To Venture or Not to Venture? Gender Stereotyping and Women's Entrepreneurial Aspirations. By: BarNir, Anat. Sex Roles. Jul2021, Vol. 85 Issue 1/2, p57-72. 16p. 5 Charts.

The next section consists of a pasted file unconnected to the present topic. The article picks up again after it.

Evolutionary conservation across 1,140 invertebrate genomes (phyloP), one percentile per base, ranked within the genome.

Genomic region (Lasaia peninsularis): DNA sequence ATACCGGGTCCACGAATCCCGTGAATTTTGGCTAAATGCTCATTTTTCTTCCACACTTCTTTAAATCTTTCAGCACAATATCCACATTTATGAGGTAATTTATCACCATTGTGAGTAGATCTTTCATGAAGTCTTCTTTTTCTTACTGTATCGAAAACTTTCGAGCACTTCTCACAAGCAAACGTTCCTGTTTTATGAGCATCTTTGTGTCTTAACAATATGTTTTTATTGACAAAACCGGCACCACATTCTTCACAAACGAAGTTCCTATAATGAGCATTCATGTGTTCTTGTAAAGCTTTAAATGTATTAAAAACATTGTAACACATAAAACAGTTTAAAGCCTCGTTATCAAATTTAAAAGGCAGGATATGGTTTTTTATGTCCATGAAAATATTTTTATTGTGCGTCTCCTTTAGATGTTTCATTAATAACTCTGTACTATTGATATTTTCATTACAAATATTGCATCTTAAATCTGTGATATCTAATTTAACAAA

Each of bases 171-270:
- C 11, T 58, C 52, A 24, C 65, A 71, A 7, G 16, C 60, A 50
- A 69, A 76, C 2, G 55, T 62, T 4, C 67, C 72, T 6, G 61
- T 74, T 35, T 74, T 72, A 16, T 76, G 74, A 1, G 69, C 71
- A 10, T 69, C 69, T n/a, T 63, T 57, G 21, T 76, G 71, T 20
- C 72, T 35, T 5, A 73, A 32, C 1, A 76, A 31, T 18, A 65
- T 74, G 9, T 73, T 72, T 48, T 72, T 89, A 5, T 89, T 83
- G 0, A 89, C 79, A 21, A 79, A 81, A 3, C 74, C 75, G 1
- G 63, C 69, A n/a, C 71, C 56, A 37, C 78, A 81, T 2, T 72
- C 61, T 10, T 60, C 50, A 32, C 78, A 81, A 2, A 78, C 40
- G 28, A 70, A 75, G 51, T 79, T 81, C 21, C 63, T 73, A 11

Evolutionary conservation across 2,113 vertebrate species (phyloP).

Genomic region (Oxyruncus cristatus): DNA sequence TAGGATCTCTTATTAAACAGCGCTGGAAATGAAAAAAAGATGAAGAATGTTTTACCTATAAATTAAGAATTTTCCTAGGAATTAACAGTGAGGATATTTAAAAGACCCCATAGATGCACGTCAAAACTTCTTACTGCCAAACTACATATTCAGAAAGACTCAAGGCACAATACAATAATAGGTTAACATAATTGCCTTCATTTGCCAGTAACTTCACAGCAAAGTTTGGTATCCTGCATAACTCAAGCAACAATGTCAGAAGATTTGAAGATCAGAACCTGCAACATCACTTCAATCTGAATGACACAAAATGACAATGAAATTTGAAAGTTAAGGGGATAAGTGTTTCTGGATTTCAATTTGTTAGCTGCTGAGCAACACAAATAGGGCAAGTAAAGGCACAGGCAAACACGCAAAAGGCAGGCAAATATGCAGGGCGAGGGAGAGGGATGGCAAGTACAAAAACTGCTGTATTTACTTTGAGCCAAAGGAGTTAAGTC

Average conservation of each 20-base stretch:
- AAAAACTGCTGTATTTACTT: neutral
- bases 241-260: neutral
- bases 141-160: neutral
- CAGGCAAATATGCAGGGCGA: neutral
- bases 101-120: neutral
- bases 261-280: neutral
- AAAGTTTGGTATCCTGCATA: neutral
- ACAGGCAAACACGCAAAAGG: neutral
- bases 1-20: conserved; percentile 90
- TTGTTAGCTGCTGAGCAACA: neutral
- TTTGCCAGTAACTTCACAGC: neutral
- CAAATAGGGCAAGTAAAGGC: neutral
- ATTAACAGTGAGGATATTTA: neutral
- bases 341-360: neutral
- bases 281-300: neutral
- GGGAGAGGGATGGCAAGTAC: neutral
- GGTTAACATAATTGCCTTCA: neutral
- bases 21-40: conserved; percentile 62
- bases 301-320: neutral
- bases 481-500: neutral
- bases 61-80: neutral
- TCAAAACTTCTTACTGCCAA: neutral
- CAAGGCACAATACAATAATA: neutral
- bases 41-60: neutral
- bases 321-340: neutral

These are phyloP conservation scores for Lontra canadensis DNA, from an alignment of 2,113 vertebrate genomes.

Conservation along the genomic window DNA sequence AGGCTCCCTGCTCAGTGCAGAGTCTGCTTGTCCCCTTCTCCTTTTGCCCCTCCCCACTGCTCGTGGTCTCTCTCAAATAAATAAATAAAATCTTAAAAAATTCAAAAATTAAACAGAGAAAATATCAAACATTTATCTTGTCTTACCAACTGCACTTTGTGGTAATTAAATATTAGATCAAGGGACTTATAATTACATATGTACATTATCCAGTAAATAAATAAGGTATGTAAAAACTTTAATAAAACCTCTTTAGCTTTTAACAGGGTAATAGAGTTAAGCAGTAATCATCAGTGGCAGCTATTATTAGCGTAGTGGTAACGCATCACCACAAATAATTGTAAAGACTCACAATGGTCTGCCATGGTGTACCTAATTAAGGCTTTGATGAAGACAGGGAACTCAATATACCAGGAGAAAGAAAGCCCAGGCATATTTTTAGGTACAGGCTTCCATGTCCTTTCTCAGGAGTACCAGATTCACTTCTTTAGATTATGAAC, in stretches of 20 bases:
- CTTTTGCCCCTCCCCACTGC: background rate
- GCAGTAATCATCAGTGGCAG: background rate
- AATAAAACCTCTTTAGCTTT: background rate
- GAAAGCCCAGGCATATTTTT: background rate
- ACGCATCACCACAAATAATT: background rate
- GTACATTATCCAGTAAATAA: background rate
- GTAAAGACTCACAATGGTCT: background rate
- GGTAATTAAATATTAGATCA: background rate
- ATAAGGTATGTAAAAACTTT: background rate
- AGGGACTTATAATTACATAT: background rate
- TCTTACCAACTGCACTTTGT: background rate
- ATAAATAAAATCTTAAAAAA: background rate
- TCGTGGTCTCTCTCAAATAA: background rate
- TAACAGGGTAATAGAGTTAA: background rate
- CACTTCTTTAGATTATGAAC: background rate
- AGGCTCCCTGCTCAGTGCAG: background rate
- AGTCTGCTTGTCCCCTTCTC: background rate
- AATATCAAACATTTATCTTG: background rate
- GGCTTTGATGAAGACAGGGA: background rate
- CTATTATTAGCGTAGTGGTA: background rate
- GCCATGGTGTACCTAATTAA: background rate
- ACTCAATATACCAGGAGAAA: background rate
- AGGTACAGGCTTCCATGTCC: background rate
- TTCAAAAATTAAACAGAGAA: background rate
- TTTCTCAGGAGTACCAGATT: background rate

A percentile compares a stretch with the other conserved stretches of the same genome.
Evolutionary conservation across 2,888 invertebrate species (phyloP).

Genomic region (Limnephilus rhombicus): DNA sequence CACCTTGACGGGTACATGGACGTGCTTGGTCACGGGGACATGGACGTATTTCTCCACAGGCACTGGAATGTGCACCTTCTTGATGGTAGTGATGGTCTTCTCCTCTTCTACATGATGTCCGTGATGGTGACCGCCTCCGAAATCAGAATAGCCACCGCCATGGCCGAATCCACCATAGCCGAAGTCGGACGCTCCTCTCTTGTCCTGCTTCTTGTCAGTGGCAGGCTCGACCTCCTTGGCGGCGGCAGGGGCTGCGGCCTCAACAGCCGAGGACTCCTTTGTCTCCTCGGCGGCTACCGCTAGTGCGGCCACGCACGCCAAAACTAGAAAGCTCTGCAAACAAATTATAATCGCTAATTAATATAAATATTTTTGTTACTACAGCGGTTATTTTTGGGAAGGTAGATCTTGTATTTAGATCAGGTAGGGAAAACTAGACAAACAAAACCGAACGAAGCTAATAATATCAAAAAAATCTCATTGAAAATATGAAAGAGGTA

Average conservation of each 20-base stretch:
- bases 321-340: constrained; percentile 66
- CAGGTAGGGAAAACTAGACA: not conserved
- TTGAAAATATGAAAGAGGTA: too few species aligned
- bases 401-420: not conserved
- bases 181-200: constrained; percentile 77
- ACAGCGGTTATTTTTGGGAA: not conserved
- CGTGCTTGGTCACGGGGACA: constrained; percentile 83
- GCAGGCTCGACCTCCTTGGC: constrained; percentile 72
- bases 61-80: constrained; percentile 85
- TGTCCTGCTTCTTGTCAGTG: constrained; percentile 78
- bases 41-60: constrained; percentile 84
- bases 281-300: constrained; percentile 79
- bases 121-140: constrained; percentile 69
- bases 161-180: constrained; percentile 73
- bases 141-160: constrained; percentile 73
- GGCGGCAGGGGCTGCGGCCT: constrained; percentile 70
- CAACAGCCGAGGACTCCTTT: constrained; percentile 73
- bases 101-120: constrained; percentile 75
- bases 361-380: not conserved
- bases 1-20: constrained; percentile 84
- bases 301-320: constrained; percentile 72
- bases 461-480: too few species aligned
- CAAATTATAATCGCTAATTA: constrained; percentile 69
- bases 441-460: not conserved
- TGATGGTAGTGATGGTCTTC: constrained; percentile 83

The objective of the present paper is to explore the relationship between perceived gender stereotyping and women’s entrepreneurial aspirations. Two studies were conducted. Study 1 was based on a sample of 64 U.S. undergraduate students and focused on the direct and indirect roles of perceived gender stereotyping on entrepreneurial aspirations. Study 2 was based on a sample of 100 mostly working U.S. graduate students and focused on venture preferences and their moderators. Findings establish that experiencing gender stereotypes is not only negatively associated with women’s entrepreneurial aspirations, but also interferes with the positive influence of self-efficacy and prior entrepreneurial exposure on women’s entrepreneurial aspirations. Results also show that perceived gender stereotyping affects the type of ventures women prefer to start, compelling women away from more agentic type growth-oriented ventures and toward more communal type ventures. The effects of moderators were explored showing that the presence of men as role models and in the workplace are both associated with lower likelihood that the potential woman entrepreneur will pursue growth ventures. Overall, the research supports the notion that stereotype threat constitutes a useful lens to view women’s participation in entrepreneurship.